Gunnar Myrdal, in An American Dilemma (1944), found those defining characteristics in the “American Creed,” a cluster of values concerning equality, freedom, fairness, and individual dignity, which he posited as the birthright of even the most bigoted redneck, and therefore a reliable platform on which to build a claim for racial justice. Daniel Boorstin’s trilogy, The Americans (1958–1973), emphasized the workings of a resilient, adaptive, un-dogmatic practicality, a commonsensical, can-do spirit nurtured on the frontier but eventually pervading the entire society. Louis Hartz, in The Liberal Tradition in America (1955), offered a virtuoso dilation on Tocqueville’s great insight that “the Americans were born free, instead of becoming so.” The absence of a feudal phase in American historical development, Hartz said, arrested the familiar European historical dialectic and attenuated the range of political and ideational disagreement in America (just as many contemporary commentators have suggested that the absence of a historical experience equivalent to the Reformation or the Enlightenment has given modern Islamic cultures their own distinctive caste). H. Richard Niebuhr found the roots of America’s peculiarly vigorous and fissile religious behavior in the absence of an established church and in the traits bred among an egalitarian people spreading over a large territory. David Potter, the most intellectually rigorous and influential of these several authors, claimed in People of Plenty (1954) that an unusual degree of material abundance had shaped distinctively American institutions, behaviors, values, and habits, including advertising, mobility, consumerism, and even notably indulgent child-rearing practices. Henry Nash Smith, in Virgin Land (1950), found a set of myths about physical space and individual autonomy, however dubiously rooted in documentable historical reality, to be nevertheless-powerful influences on the society’s enduring belief structures. David Riesman’s The Lonely Crowd (1950) introduced the term “other-directed” to define a peculiarly American personality type, formed by constant interaction with others in a society where ranks were indeterminate and people were therefore chronically anxious about status, identity, and self-worth. Seymour Martin Lipset described American society as a prototype for modernity itself in The First New Nation (1963), compared American and Canadian national identities in Continental Divide (1989), and summed up a lifetime of thinking about national character in American Exceptionalism (1996). Both Robert Bellah, in Habits of the Heart (1985), and more recently Robert Putnam, in Bowling Alone (2000), have argued that unbridled individualism—a term coined by Tocqueville to describe the historical novelty of the American mindset—had by the late twentieth century dangerously undermined civic engagement and possibly threatened the society’s integrity.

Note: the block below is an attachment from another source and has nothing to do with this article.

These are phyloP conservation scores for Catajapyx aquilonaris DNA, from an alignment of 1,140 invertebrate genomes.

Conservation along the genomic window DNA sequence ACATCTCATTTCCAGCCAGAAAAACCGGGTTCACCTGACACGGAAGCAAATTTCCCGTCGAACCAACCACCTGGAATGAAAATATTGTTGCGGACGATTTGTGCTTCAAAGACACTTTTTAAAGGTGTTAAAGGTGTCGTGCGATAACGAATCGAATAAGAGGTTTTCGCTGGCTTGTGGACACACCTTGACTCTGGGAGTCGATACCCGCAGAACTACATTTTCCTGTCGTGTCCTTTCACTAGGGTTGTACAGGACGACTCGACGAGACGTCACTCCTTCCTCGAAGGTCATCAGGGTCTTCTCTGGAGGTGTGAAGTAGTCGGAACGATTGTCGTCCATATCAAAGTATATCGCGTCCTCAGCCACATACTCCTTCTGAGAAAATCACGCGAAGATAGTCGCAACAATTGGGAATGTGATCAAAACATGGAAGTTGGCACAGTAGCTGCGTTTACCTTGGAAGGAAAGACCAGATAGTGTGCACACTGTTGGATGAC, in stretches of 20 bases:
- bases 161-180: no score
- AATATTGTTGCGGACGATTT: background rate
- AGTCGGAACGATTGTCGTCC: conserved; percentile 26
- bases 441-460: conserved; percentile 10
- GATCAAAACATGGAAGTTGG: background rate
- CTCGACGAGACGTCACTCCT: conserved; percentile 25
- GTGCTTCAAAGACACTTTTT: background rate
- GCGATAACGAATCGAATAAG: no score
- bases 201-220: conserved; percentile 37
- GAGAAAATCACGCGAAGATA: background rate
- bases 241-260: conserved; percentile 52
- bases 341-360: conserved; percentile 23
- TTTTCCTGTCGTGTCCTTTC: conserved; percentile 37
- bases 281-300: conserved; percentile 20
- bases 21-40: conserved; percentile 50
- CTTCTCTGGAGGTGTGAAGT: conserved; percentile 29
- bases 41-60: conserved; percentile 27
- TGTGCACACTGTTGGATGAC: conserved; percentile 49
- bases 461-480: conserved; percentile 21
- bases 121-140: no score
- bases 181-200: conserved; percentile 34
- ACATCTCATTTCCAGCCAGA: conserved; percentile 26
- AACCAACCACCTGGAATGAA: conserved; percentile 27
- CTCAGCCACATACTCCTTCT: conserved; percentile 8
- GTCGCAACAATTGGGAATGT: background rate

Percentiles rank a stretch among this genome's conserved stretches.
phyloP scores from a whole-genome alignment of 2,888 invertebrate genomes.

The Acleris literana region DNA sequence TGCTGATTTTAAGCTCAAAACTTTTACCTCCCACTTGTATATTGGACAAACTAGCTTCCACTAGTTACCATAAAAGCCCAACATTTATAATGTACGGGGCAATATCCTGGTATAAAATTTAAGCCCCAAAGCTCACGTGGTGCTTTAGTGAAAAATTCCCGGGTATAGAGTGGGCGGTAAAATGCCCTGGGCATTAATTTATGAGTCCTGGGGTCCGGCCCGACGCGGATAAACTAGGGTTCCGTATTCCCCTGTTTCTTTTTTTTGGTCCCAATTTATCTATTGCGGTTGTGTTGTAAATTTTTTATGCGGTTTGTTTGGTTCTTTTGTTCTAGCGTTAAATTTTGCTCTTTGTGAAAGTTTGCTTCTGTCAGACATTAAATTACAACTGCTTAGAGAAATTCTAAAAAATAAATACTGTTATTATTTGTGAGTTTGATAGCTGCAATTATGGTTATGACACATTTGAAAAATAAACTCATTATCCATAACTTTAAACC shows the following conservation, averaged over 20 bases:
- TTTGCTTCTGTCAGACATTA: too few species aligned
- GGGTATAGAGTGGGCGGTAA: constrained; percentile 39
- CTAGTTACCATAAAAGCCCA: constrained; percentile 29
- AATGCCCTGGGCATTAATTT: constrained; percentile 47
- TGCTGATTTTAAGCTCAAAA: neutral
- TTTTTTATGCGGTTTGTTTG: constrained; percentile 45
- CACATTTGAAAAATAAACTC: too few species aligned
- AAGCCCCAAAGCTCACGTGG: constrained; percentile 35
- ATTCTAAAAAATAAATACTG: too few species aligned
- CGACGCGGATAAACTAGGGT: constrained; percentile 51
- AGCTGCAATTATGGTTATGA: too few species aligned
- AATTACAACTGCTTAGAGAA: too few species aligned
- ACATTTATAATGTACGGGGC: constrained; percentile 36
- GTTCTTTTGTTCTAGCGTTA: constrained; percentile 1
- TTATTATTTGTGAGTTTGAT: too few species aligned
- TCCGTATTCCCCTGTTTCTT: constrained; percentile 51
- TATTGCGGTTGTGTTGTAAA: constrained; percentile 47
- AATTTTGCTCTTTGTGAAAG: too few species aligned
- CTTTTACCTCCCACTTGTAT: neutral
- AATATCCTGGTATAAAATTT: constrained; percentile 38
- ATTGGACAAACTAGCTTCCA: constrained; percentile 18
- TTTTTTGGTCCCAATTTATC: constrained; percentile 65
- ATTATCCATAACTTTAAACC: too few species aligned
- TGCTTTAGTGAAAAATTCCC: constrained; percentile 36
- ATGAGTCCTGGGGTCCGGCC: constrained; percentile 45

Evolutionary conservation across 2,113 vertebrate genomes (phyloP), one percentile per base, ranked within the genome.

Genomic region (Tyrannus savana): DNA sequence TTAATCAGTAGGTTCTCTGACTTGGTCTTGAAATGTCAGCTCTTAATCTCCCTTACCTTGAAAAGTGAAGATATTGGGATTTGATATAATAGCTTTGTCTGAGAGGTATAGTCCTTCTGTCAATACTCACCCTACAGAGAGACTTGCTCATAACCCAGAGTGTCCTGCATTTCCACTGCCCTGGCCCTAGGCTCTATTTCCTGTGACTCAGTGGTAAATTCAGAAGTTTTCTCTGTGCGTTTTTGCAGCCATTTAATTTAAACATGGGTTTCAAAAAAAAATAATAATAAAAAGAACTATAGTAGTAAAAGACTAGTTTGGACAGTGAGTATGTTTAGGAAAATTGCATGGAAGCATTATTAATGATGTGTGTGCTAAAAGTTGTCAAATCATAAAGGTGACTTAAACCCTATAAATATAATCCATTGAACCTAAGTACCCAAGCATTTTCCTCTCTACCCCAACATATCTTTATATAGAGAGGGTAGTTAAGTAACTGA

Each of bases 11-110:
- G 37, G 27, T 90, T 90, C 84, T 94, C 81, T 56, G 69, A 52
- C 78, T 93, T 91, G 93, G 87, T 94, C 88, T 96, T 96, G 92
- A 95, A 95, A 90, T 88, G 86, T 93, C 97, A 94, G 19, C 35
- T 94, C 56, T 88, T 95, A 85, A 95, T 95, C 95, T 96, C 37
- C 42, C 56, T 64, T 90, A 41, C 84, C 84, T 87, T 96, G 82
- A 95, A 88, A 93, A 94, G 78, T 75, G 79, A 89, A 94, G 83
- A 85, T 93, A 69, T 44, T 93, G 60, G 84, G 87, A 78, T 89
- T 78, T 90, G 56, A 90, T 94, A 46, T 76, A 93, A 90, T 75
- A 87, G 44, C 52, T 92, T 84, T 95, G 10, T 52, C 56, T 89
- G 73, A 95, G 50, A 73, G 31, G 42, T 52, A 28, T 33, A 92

Fischer creatively fuses Tocqueville’s familiar observation about Americans as inveterate joiners and his equally famous notion of individualism.